And that issue, even though some folks are sharply divided on it, doesn't seem to be generating the level of buzz or debate as others such as a proposal to legalize medical marijuana.
Issue Two, if it passes, gives cities and counties three new ways to bring in more revenue.
Supporters believe it will allow municipalities to meet their obligations and grow but opponents say it will ultimately allow cities to go into debt and leave taxpayers with the bill.
The proposed amendment would do three things: 1) Allow cities to create special districts for development and redevelopment and impose new sales taxes to be collected in those districts, 2) Cities would be allowed to issue bonds and levy taxes to pay for unfunded liabilities, and 3) Allow cities to use general and special revenue funds to pay the principal and interest on such things as fleet vehicles and road maintenance equipment.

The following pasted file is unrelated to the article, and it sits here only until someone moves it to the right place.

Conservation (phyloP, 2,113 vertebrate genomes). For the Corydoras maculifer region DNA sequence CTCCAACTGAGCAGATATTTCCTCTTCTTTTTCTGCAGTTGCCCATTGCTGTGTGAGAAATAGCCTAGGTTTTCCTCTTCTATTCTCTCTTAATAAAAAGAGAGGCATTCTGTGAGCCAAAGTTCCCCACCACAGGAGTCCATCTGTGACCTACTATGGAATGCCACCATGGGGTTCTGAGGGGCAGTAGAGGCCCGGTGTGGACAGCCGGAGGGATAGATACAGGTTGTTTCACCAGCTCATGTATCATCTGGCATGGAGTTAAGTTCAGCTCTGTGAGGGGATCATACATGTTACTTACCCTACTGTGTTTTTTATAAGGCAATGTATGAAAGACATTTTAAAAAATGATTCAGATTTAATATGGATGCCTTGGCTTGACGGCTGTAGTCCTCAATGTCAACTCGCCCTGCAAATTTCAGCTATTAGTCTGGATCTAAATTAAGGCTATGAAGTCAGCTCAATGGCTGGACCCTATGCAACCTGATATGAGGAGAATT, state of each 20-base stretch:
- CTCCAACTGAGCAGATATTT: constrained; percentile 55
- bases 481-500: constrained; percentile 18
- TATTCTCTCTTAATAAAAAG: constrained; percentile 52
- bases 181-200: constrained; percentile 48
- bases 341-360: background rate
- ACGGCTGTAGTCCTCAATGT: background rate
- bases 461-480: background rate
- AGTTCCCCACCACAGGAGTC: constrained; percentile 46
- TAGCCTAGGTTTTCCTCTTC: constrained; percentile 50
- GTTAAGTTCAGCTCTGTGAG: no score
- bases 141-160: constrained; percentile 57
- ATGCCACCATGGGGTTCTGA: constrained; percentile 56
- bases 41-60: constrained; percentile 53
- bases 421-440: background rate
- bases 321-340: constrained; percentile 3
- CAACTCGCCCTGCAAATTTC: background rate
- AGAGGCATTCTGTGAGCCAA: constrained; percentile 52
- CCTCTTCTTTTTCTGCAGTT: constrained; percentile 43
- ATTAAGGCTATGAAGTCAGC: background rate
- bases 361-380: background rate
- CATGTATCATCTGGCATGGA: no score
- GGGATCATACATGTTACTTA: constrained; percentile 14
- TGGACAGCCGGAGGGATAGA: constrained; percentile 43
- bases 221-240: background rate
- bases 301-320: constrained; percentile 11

State Rep. Stephen Meeks (R) who represents District 47, is against it.
"I've seen what happens to our cities and towns when they go into debt...it's not a pretty picture and usually the ones that get left holding the bag are taxpayers," Meeks said.
Chris Claybaker, who is President of the Arkansas Municipal League, says Issue Two won't cost taxpayers any money.
"All it does is give municipalities and counties new tools in their toolbox to help finance their needs," Claybaker said.
The Arkansas Community Organizations recently announced it's opposing Issue Two.
"A local government would have then power to declare a neighborhood blighted and homeowners would be faced with displacement through eminent domain," the organization states in its list of endorsements.
The election is Nov. 6.